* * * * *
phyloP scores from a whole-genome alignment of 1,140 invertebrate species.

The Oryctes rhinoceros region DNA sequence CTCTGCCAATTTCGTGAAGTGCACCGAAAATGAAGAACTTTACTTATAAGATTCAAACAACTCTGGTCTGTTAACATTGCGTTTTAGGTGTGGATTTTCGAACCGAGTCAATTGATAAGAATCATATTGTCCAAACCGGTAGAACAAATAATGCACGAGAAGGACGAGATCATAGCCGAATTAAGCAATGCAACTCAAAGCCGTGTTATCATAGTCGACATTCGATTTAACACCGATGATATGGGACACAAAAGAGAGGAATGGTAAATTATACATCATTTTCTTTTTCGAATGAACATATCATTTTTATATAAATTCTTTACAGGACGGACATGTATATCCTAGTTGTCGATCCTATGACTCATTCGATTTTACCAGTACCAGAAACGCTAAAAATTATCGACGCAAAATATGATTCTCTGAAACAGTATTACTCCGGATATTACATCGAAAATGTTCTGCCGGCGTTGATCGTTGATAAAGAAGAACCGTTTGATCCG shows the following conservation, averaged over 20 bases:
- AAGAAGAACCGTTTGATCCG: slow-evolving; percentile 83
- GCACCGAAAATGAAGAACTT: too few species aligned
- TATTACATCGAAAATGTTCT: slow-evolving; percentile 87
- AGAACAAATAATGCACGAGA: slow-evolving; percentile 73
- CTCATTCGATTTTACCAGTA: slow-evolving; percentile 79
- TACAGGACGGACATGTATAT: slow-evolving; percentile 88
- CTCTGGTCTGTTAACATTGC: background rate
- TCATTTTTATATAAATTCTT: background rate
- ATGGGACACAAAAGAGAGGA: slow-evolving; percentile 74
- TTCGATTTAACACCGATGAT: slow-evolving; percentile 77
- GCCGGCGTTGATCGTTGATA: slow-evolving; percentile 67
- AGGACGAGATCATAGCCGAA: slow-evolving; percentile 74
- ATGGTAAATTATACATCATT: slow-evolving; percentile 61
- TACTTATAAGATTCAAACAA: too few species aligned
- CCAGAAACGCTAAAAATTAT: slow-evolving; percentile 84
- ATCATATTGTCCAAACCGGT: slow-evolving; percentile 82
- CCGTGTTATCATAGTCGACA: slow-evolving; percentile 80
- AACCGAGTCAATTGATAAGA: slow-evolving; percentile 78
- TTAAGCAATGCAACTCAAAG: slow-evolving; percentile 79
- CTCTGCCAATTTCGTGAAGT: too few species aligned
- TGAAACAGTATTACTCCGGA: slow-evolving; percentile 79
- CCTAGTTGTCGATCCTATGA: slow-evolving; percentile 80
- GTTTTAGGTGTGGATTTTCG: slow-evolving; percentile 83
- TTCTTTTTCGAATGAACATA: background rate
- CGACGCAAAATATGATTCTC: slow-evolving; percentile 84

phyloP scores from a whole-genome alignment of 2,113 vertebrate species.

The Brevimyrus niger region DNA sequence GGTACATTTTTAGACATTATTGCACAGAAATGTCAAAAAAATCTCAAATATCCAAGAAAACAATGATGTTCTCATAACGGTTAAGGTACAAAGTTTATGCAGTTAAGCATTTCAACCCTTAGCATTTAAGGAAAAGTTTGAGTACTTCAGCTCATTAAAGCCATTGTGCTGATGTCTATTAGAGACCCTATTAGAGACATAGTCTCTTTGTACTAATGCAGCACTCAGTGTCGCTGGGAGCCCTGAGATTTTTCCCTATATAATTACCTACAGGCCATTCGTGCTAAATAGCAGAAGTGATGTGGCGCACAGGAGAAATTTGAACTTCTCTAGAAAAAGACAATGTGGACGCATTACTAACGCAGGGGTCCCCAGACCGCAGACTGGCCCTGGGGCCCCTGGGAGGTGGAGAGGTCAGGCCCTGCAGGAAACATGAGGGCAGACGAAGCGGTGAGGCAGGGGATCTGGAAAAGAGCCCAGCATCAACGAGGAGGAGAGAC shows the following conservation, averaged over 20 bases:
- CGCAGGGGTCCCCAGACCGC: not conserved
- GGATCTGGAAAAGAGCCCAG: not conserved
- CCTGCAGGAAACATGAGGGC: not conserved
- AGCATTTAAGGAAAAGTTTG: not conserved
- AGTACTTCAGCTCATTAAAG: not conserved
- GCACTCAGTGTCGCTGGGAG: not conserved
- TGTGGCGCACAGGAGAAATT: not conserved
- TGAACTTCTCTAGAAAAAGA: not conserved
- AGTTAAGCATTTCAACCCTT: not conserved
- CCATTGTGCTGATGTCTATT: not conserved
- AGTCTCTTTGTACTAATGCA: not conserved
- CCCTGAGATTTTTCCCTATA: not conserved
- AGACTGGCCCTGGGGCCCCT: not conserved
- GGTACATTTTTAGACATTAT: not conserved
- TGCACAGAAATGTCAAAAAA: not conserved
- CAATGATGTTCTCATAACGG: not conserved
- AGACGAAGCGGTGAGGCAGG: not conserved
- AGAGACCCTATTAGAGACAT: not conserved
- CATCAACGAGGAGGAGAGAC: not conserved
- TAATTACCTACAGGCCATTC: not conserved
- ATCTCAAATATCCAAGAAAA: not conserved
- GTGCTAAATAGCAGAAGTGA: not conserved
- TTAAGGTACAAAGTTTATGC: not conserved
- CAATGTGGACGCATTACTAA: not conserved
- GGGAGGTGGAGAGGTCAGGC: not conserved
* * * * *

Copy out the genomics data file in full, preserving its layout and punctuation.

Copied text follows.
phyloP scores from a whole-genome alignment of 1,140 invertebrate species.

The Oryctes rhinoceros region DNA sequence CTCTGCCAATTTCGTGAAGTGCACCGAAAATGAAGAACTTTACTTATAAGATTCAAACAACTCTGGTCTGTTAACATTGCGTTTTAGGTGTGGATTTTCGAACCGAGTCAATTGATAAGAATCATATTGTCCAAACCGGTAGAACAAATAATGCACGAGAAGGACGAGATCATAGCCGAATTAAGCAATGCAACTCAAAGCCGTGTTATCATAGTCGACATTCGATTTAACACCGATGATATGGGACACAAAAGAGAGGAATGGTAAATTATACATCATTTTCTTTTTCGAATGAACATATCATTTTTATATAAATTCTTTACAGGACGGACATGTATATCCTAGTTGTCGATCCTATGACTCATTCGATTTTACCAGTACCAGAAACGCTAAAAATTATCGACGCAAAATATGATTCTCTGAAACAGTATTACTCCGGATATTACATCGAAAATGTTCTGCCGGCGTTGATCGTTGATAAAGAAGAACCGTTTGATCCG shows the following conservation, averaged over 20 bases:
- AAGAAGAACCGTTTGATCCG: slow-evolving; percentile 83
- GCACCGAAAATGAAGAACTT: too few species aligned
- TATTACATCGAAAATGTTCT: slow-evolving; percentile 87
- AGAACAAATAATGCACGAGA: slow-evolving; percentile 73
- CTCATTCGATTTTACCAGTA: slow-evolving; percentile 79
- TACAGGACGGACATGTATAT: slow-evolving; percentile 88
- CTCTGGTCTGTTAACATTGC: background rate
- TCATTTTTATATAAATTCTT: background rate
- ATGGGACACAAAAGAGAGGA: slow-evolving; percentile 74
- TTCGATTTAACACCGATGAT: slow-evolving; percentile 77
- GCCGGCGTTGATCGTTGATA: slow-evolving; percentile 67
- AGGACGAGATCATAGCCGAA: slow-evolving; percentile 74
- ATGGTAAATTATACATCATT: slow-evolving; percentile 61
- TACTTATAAGATTCAAACAA: too few species aligned
- CCAGAAACGCTAAAAATTAT: slow-evolving; percentile 84
- ATCATATTGTCCAAACCGGT: slow-evolving; percentile 82
- CCGTGTTATCATAGTCGACA: slow-evolving; percentile 80
- AACCGAGTCAATTGATAAGA: slow-evolving; percentile 78
- TTAAGCAATGCAACTCAAAG: slow-evolving; percentile 79
- CTCTGCCAATTTCGTGAAGT: too few species aligned
- TGAAACAGTATTACTCCGGA: slow-evolving; percentile 79
- CCTAGTTGTCGATCCTATGA: slow-evolving; percentile 80
- GTTTTAGGTGTGGATTTTCG: slow-evolving; percentile 83
- TTCTTTTTCGAATGAACATA: background rate
- CGACGCAAAATATGATTCTC: slow-evolving; percentile 84

phyloP scores from a whole-genome alignment of 2,113 vertebrate species.

The Brevimyrus niger region DNA sequence GGTACATTTTTAGACATTATTGCACAGAAATGTCAAAAAAATCTCAAATATCCAAGAAAACAATGATGTTCTCATAACGGTTAAGGTACAAAGTTTATGCAGTTAAGCATTTCAACCCTTAGCATTTAAGGAAAAGTTTGAGTACTTCAGCTCATTAAAGCCATTGTGCTGATGTCTATTAGAGACCCTATTAGAGACATAGTCTCTTTGTACTAATGCAGCACTCAGTGTCGCTGGGAGCCCTGAGATTTTTCCCTATATAATTACCTACAGGCCATTCGTGCTAAATAGCAGAAGTGATGTGGCGCACAGGAGAAATTTGAACTTCTCTAGAAAAAGACAATGTGGACGCATTACTAACGCAGGGGTCCCCAGACCGCAGACTGGCCCTGGGGCCCCTGGGAGGTGGAGAGGTCAGGCCCTGCAGGAAACATGAGGGCAGACGAAGCGGTGAGGCAGGGGATCTGGAAAAGAGCCCAGCATCAACGAGGAGGAGAGAC shows the following conservation, averaged over 20 bases:
- CGCAGGGGTCCCCAGACCGC: not conserved
- GGATCTGGAAAAGAGCCCAG: not conserved
- CCTGCAGGAAACATGAGGGC: not conserved
- AGCATTTAAGGAAAAGTTTG: not conserved
- AGTACTTCAGCTCATTAAAG: not conserved
- GCACTCAGTGTCGCTGGGAG: not conserved
- TGTGGCGCACAGGAGAAATT: not conserved
- TGAACTTCTCTAGAAAAAGA: not conserved
- AGTTAAGCATTTCAACCCTT: not conserved
- CCATTGTGCTGATGTCTATT: not conserved
- AGTCTCTTTGTACTAATGCA: not conserved
- CCCTGAGATTTTTCCCTATA: not conserved
- AGACTGGCCCTGGGGCCCCT: not conserved
- GGTACATTTTTAGACATTAT: not conserved
- TGCACAGAAATGTCAAAAAA: not conserved
- CAATGATGTTCTCATAACGG: not conserved
- AGACGAAGCGGTGAGGCAGG: not conserved
- AGAGACCCTATTAGAGACAT: not conserved
- CATCAACGAGGAGGAGAGAC: not conserved
- TAATTACCTACAGGCCATTC: not conserved
- ATCTCAAATATCCAAGAAAA: not conserved
- GTGCTAAATAGCAGAAGTGA: not conserved
- TTAAGGTACAAAGTTTATGC: not conserved
- CAATGTGGACGCATTACTAA: not conserved
- GGGAGGTGGAGAGGTCAGGC: not conserved